25-50-100 years ago
December 14, 2005
Microfilms of The Aspen Times 19041909 are missing from the Colorado Historical Society’s archives. These 1905 excerpts are from The Aspen Democrat.The paper reported a visit from Santa Claus to the old mining camp.There were nearly 400 children gathered at Eddy’s dry goods store yesterday afternoon to get a good look at Santa Claus and see what he had in store for them. At 4 o’clock he appeared on the roof of the building and threw down a large quantity of little miniature watercolors. These were for the girls only, but the boys mixed in too. The a lot of peanuts were thrown down to the boys, and in two of the peanuts were Nos. 1 and 2 entitling the first and second prizes. Rob Ryan secured the first prize, a fine drum, and Paul Palmer a very pretty necktie for second. The little folks had lots of fun scrambling for the favors and we feel sure Santa Claus did too.Disparaging words for our midvalley neighbor peppered this report of a jailbreak.As an incorporated town with all the appurtenances thereto, such as a city jail, etc., Basalt certainly takes the bun.
The two men who were placed in the Basalt bastile Monday afternoon for beating up the Austrian at Gulch Tuesday morning, had very little trouble making their get-away. An old bed slat and a pen knife accomplished the feat in about an hour and a half, and the authorities are still looking for their birds. What’s the matter with putting the next lot down cellar? They would probably be there when you wanted them. Get a move on you, Basalt, you’re slow.Pitkin County won a prize at the fair – in St. Louis! The paper noted,Pitkin County can claim to be the banner county in Colorado for its silver ore display [see photo] at the Louisiana Purchase fair held at St. Louis in 1904. Yesterday County Clerk R.M. Ryan received a medal from the St. Louis Fair authorities giving this distinction to Pitkin County. The Diploma can be seen at the office of County Clerk Ryan and he will take great pleasure in showing it to any one who desires to call at the courthouse to see it.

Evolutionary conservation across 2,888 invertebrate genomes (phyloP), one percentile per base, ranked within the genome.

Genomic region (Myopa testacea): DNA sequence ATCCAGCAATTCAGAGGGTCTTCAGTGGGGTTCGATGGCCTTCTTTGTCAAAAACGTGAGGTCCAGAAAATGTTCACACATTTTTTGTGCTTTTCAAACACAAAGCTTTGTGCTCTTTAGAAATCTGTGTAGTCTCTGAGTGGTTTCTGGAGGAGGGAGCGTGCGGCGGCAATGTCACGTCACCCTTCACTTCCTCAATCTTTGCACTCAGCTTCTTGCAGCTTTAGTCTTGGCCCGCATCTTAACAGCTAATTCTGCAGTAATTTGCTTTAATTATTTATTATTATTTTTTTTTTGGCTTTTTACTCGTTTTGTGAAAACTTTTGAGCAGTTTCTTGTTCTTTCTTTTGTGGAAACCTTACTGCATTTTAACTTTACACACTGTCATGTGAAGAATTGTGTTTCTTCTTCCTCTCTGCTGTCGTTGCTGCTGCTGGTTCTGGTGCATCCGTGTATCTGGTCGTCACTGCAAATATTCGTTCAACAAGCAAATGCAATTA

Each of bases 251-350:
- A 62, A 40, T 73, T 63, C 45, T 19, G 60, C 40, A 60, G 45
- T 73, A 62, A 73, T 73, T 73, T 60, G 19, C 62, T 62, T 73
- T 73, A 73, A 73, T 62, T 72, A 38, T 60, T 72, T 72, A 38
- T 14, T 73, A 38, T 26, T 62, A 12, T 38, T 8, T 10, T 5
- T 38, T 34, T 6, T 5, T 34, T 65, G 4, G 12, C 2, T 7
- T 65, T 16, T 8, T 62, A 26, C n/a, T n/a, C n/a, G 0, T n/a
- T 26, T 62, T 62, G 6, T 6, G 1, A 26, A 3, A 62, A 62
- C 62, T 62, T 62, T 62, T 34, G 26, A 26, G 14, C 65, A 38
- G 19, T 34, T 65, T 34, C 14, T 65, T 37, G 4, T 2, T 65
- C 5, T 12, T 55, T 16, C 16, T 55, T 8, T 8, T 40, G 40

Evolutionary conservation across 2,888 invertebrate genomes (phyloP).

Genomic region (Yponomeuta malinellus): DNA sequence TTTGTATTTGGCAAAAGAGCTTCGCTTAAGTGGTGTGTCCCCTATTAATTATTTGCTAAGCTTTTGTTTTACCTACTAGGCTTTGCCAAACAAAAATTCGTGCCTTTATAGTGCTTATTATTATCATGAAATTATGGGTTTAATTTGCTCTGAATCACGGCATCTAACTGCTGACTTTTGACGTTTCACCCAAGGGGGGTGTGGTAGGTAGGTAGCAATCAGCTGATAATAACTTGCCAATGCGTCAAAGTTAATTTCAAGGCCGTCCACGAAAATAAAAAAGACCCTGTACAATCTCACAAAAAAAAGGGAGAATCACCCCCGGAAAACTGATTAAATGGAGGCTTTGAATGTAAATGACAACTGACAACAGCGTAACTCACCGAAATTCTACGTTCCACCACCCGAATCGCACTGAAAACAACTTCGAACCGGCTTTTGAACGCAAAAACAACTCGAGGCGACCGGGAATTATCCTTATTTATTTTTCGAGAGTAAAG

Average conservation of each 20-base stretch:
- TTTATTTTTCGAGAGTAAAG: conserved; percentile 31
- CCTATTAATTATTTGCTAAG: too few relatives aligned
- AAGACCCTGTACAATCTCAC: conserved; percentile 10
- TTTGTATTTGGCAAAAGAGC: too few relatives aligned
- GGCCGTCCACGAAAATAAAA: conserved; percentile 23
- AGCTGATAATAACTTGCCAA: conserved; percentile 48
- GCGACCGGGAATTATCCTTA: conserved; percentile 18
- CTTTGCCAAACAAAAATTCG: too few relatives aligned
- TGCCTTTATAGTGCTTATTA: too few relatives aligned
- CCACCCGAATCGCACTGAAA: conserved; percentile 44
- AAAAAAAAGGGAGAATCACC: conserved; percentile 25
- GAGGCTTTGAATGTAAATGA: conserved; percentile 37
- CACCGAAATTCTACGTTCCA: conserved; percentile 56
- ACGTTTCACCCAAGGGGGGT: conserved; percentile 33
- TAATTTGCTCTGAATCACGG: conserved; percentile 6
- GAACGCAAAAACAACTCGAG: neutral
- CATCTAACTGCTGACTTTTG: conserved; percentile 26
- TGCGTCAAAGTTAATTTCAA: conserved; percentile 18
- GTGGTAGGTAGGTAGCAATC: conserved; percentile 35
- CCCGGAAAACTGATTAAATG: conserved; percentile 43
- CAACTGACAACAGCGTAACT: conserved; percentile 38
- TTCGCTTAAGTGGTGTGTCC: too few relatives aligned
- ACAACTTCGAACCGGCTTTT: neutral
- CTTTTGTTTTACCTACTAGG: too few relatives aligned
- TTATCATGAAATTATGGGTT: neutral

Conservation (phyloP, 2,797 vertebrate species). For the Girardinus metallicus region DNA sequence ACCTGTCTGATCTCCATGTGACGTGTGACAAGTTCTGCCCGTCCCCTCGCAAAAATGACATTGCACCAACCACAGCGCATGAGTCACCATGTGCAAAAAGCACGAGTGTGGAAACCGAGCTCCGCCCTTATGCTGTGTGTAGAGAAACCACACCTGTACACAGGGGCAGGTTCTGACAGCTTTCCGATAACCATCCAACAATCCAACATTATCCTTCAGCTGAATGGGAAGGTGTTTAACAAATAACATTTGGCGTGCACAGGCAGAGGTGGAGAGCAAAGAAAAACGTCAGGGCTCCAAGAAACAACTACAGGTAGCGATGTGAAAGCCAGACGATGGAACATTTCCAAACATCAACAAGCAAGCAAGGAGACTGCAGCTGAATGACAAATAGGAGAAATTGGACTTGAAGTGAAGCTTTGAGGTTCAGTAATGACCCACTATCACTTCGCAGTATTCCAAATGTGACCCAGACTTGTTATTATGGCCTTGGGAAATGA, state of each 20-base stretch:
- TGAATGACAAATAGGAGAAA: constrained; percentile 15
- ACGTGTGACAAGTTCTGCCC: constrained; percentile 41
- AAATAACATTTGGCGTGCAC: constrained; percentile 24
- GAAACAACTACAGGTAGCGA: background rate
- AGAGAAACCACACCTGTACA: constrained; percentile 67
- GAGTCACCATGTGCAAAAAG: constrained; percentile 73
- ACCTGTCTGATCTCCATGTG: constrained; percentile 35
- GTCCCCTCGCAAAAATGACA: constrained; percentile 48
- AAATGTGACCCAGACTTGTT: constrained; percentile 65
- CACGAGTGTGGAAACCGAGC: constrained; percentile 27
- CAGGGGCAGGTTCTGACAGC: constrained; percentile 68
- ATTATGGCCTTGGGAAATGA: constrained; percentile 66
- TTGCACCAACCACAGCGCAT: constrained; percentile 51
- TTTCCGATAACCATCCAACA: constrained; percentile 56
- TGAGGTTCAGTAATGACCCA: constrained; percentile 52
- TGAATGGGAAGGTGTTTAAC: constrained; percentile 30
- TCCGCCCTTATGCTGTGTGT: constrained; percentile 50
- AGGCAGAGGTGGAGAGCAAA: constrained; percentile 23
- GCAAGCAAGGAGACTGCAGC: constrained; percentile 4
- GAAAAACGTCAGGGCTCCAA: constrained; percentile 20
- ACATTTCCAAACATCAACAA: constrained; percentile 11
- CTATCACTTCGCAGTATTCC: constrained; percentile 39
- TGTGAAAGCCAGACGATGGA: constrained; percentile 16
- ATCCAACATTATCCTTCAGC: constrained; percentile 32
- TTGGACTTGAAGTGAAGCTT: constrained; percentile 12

The Aspen Times announced a new enterprise by a young local entrepreneur.Melvin, son of Mr. and Mrs. Marvin Hoaglund, has started the first ice cream manufacturing business in Aspen, and his new product is finding wide acceptance with Aspen appetites. Mel’s ice cream is available in grocery stores or at the [Hoaglund] dairy [on South Galena Street] in all of the popular flavors including the new “pumpkin” flavor that was developed by the Iowa State College dairy department about a year ago.Before there was a designated lift line for ski school, and when there was only one lift to the summit …The Aspen Ski School [see photo], under the direction of Fred Iselin, and in cooperation with the Aspen Skiing Corporation have agreed to start classes at 8:45 each morning during the heavy holiday rush so that lift lines will be greatly shortened. The lift will be in operation at 8:30 each morning.The Ski School has realized that by starting earlier, skiers who have traveled long distances to be able to ski in Aspen, will be able to spend more hours on the mountain instead of standing in line. Advanced classes will be able to get to the top of the mountain and make more runs by this arrangement.The Ski School has also agreed to shorten their lunch hour to one-half hour, thereby giving their students additional instruction without additional charge.The Hotel Jerome may have regained its turn-of-the-century splendor in announcing,Something new at the Hotel Jerome is a complete staff of Englishmen in the Victorian Diningroom. Heading the new staff is Wenman Fletcher, Maitre d’Hotel, who is originally from Southsea, Hampshire, England. Fletcher went to sea at an early age of 17 when he worked as a first class waiter on such liners as the Queen Elizabeth, Caronia and the Mauretania for eight years.